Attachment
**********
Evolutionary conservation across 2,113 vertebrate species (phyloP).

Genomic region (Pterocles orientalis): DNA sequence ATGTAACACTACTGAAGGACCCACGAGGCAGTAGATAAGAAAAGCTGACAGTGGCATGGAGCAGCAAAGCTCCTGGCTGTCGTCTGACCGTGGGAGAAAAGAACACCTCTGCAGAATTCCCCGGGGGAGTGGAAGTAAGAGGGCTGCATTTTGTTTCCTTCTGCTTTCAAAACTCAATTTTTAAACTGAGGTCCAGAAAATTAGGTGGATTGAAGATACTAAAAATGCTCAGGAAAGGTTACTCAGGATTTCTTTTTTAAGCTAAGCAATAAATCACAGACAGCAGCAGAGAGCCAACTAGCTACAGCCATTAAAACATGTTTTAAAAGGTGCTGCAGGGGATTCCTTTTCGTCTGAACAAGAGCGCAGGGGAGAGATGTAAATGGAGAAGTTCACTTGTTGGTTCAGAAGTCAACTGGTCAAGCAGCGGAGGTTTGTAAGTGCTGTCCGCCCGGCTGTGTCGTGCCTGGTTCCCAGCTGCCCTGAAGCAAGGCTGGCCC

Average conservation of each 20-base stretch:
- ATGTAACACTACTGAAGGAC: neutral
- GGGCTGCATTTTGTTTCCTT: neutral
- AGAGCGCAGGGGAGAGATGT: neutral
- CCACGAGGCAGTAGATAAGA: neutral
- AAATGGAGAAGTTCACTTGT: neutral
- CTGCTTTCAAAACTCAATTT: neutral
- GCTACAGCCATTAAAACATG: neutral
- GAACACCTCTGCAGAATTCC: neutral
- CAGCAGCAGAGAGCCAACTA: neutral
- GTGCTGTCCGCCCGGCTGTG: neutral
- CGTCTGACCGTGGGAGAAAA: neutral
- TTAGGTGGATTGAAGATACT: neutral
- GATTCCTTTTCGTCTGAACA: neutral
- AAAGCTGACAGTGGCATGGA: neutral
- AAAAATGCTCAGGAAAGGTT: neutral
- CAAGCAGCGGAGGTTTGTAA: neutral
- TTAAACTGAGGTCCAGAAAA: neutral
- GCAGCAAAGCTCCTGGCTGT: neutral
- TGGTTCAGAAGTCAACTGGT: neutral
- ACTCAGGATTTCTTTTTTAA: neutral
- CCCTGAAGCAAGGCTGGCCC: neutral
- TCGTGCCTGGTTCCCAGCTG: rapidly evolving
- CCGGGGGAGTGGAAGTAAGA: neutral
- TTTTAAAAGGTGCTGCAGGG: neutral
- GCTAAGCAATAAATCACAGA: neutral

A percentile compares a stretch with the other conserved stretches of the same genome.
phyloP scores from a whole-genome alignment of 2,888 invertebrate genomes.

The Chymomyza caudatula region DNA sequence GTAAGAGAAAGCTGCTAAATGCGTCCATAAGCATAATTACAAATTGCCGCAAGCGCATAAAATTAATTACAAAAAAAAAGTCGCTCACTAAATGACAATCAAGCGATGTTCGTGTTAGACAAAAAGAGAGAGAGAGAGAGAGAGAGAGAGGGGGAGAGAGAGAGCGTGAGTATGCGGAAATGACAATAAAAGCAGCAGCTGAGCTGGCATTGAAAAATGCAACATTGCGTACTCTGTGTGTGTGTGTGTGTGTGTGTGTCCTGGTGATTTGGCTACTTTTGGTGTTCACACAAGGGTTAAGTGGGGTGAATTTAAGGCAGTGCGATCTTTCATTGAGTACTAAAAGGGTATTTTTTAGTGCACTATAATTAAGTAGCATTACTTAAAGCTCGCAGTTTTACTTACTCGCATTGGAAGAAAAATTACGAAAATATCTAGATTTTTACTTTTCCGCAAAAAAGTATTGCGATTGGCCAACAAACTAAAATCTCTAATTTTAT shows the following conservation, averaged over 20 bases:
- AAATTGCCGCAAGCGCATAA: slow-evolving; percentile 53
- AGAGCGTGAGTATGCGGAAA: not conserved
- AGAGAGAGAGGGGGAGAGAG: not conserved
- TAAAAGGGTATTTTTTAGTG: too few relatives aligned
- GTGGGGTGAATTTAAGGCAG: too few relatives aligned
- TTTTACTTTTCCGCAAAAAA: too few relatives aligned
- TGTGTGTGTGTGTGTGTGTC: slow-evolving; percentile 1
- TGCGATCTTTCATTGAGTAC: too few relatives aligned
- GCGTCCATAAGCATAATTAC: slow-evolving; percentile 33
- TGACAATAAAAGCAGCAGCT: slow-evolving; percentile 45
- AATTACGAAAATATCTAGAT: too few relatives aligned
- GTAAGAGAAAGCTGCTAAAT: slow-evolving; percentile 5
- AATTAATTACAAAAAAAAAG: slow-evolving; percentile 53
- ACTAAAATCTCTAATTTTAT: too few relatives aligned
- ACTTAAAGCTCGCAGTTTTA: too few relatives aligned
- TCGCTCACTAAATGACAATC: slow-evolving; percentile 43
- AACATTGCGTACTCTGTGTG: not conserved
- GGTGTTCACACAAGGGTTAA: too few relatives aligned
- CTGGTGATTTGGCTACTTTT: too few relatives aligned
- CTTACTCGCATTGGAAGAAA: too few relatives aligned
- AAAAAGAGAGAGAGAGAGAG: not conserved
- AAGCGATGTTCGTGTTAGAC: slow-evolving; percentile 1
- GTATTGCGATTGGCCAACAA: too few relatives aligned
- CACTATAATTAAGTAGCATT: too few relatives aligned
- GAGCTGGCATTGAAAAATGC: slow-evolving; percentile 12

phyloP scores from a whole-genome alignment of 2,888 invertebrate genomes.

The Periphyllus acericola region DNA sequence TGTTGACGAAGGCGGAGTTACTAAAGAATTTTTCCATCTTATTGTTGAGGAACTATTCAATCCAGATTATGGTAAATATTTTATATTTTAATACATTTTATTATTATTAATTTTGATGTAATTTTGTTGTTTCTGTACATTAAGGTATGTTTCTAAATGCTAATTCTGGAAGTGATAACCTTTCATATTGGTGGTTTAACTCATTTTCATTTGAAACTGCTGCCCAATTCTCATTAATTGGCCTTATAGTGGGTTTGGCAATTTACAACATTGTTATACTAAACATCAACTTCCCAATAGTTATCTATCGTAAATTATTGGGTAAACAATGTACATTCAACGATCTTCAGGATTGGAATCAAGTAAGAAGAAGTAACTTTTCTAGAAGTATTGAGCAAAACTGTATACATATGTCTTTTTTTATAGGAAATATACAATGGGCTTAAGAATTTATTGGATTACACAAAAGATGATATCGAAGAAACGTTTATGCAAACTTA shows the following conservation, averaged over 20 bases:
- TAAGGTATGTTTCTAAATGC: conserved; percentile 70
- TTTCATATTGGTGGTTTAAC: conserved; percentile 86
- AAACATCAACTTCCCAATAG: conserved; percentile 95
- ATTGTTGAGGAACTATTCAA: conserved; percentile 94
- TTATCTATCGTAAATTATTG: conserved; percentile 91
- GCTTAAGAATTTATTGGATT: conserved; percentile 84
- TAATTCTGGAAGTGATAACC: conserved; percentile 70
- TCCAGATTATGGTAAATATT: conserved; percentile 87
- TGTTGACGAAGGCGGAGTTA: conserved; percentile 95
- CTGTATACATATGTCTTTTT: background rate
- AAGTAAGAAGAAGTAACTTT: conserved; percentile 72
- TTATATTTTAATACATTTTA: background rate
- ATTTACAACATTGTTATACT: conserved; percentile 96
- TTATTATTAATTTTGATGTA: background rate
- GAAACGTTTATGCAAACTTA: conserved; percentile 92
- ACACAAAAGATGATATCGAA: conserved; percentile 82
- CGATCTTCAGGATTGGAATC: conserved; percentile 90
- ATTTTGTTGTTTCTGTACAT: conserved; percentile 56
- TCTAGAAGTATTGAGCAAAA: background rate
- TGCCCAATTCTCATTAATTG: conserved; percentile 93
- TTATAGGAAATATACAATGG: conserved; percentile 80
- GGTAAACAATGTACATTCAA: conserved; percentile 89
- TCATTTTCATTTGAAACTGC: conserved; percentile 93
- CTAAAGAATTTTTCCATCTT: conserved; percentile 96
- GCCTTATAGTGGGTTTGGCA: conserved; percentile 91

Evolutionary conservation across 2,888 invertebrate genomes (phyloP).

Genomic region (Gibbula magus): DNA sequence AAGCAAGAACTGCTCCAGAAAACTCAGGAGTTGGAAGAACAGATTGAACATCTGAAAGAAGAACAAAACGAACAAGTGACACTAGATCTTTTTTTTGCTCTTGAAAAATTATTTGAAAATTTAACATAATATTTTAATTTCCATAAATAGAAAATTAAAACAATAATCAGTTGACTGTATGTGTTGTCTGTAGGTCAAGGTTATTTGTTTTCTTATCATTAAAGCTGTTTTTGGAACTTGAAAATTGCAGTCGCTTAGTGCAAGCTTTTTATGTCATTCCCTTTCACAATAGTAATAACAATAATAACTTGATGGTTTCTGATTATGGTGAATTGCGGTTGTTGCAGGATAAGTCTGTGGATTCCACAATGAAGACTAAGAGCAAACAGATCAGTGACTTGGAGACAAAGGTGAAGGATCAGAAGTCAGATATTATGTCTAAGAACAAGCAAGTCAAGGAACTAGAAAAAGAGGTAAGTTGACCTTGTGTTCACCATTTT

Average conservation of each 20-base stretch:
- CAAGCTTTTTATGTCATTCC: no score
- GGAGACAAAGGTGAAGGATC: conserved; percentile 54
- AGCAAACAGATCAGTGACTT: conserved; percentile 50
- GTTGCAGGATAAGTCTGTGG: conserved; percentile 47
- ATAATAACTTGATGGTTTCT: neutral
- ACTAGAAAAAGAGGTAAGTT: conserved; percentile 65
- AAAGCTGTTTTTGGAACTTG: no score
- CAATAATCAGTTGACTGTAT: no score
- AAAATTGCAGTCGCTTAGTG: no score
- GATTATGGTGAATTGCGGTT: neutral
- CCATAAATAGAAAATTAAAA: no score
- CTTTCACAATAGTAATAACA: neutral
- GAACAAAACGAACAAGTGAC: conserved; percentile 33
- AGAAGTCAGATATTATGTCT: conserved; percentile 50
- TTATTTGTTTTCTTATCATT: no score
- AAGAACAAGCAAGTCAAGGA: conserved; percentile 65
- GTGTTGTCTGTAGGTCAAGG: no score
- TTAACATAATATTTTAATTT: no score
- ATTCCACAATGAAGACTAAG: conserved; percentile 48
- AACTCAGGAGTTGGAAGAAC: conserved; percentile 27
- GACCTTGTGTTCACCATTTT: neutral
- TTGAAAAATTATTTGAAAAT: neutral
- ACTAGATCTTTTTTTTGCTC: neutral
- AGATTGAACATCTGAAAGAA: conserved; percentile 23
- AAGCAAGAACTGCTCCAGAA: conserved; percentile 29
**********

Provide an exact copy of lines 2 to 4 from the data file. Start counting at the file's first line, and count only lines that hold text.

Genomic region (Pterocles orientalis): DNA sequence ATGTAACACTACTGAAGGACCCACGAGGCAGTAGATAAGAAAAGCTGACAGTGGCATGGAGCAGCAAAGCTCCTGGCTGTCGTCTGACCGTGGGAGAAAAGAACACCTCTGCAGAATTCCCCGGGGGAGTGGAAGTAAGAGGGCTGCATTTTGTTTCCTTCTGCTTTCAAAACTCAATTTTTAAACTGAGGTCCAGAAAATTAGGTGGATTGAAGATACTAAAAATGCTCAGGAAAGGTTACTCAGGATTTCTTTTTTAAGCTAAGCAATAAATCACAGACAGCAGCAGAGAGCCAACTAGCTACAGCCATTAAAACATGTTTTAAAAGGTGCTGCAGGGGATTCCTTTTCGTCTGAACAAGAGCGCAGGGGAGAGATGTAAATGGAGAAGTTCACTTGTTGGTTCAGAAGTCAACTGGTCAAGCAGCGGAGGTTTGTAAGTGCTGTCCGCCCGGCTGTGTCGTGCCTGGTTCCCAGCTGCCCTGAAGCAAGGCTGGCCC

Average conservation of each 20-base stretch:
- ATGTAACACTACTGAAGGAC: neutral